This has been a full month for me, so I thought I’d give you all a couple of examples for historical drinks that are good for hot weather, so when you’re on the beach with your beach reads, or sitting on the porch with your porch reads, you have some solid options to choose from.
Throughout a lot of history, drinking water hasn’t always been that safe to drink straight, and it’s often just not that pleasant to taste. Generally, that meant alcohol or boiling. While germ theory wasn’t understood until the 19th century, people did notice that they died less if they put alcohol in their water or boiled it first.
In addition, when it’s hot and you’re trying to keep hydrated, having some sort of electrolytes is good for water absorption and can be better on your stomach than plain cold water. Also it’s more interesting, so you might be more inclined to drink enough.
Sekanjabin is a Middle Eastern drink syrup made with vinegar and honey or sugar and sometimes mint. One you have the syrup, you can dilute it in water, and it’s very refreshing. There’s a 10th century recipe for it that’s extremely basic (Vinegar and honey) and an Andalusian cookbook that mentions that it’s good during Ramadan fasting.
I’m giving you a modern recipe I got from David Friedman, but honestly, it hasn’t changed much in the past thousand years.
“Dissolve 4 cups sugar in 2 1/2 cups of water; when it comes to a boil add 1 cup wine vinegar. Simmer 1/2 hour. Add a handful of mint, remove from fire, let cool. Dilute the resulting syrup to taste with ice water (5 to 10 parts water to 1 part syrup). The syrup stores without refrigeration.”
I have a 1767 English cookbook Primitive Cookery; or the kitchen garden display’d ( A ), that bills itself as a guide for poor people who can’t afford meat. In it, there’s “A cheap drink for families.” Honestly, it sounds kinda gross.
“Take a quart of water, mix it with one or two spoonfulls of ground oat-meals, well brewed together makes an excellent drink in summer.”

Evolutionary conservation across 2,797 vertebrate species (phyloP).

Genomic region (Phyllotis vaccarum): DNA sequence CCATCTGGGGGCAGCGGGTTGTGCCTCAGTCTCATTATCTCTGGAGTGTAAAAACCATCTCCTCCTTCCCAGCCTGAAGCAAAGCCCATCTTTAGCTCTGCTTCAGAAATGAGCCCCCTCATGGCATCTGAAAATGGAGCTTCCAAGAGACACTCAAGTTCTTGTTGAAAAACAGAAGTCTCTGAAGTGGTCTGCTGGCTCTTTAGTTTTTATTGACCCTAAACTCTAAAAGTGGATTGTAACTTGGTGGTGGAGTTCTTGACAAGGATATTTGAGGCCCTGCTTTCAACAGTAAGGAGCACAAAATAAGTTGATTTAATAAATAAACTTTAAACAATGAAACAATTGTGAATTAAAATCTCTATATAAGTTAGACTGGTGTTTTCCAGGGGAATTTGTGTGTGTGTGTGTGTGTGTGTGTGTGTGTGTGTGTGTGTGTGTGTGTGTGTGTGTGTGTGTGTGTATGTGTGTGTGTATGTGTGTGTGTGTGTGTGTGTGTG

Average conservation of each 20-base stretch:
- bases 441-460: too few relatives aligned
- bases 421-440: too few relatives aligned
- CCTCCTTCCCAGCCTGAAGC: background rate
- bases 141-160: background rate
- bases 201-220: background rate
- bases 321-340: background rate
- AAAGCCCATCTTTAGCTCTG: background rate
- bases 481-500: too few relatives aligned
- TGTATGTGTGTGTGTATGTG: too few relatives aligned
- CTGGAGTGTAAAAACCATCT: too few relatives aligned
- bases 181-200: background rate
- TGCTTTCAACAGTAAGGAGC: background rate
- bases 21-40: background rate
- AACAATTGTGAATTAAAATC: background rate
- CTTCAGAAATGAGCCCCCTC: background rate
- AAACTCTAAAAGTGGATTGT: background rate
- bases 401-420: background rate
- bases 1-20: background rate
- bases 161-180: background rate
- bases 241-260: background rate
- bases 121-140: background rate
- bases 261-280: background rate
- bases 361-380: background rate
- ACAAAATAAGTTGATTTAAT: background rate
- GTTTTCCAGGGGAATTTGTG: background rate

It goes on to say that this drink will prevent stones and keep passages clear and generally improves cheerfulness. I mean, yes, oatmeal has fiber, and I am happier when I am regular, so I can see it. Story kinda checks out.
Sir Kenlem Digby (1603-1665) was an English courtier who had a cookbook published from his writings in 1669. He’s noted in SCA circles as the author of a recipe for “Excellent Small Cakes” (you’ll learn more about these in the fall) but he’s also got an extremely large collection of recipes for meads.
“A very pleasant drink is made of Apples, thus:
Boil sliced Apples in water, to make the water strong of Apples, as when you make to drink it for coolness and pleasure. Sweeten it with Sugar to your taste, such a quantity of sliced Apples, as would make so much water strong enough of Apples; and then bottle it up close for three or four months.
There will come a thick mother at the top, which being taken off, all the rest will be very clear, and quick and pleasant to the taste, beyond any Cider. It will be the better to most tastes, if you put a very little Rosemary into the liquor when you boil it, and a little Limon-peel into each bottle when you bottle it up.”
I’m going to have to try this when apples come into season this fall. It sounds VERY tasty. (Okay, it’s maybe not really hot weather drinks, except that cider and cider variants are delicious. But three or four months after apple season will be mid-winter, when you’re craving any vitamin C at all.)
Speaking of vitamin C, here’s a recipe from the 1767 book for lemonade, which is “extreme cooling in hot diseases, and particularly in fevers, much comforting if it does not recover.” (This seems to imply, “Look, even if you die, you get some relief from the tastiness of the lemonade.”)
“Scrape into water and sugar as much lemon-peel as you think is convenient, then drop in a few drops of the essence of sulfur, cut in some slices of lemon, and put in rose water.”
Sulfur is used in winemaking as a agent to prevent bacteria growth, so maybe that’s what’s happening here. If you want to try this, you can get essence of sulfur from homeopathic suppliers. I wouldn’t try this, to be honest, because I’m not a fan of rosewater.
The Jane Austen Center in Bath has an 1827 recipe for “excellent” lemonade, which looks pretty familiar:
Take one gallon of water, put to it the juice of ten good lemons, and the zeasts of six of them likewise, then add to this one pound of sugar, and mix it well together, strain it through a fine strainer, and put it in ice to cool; this will be a most delicious and fine lemonade.
(Take this and mix it with a light beer and you have yourself a shandy. Also excellent for beach drinking. Just saying.)
Go forth and stay hydrated, my lovelies!
What’s your favorite summer beverage?
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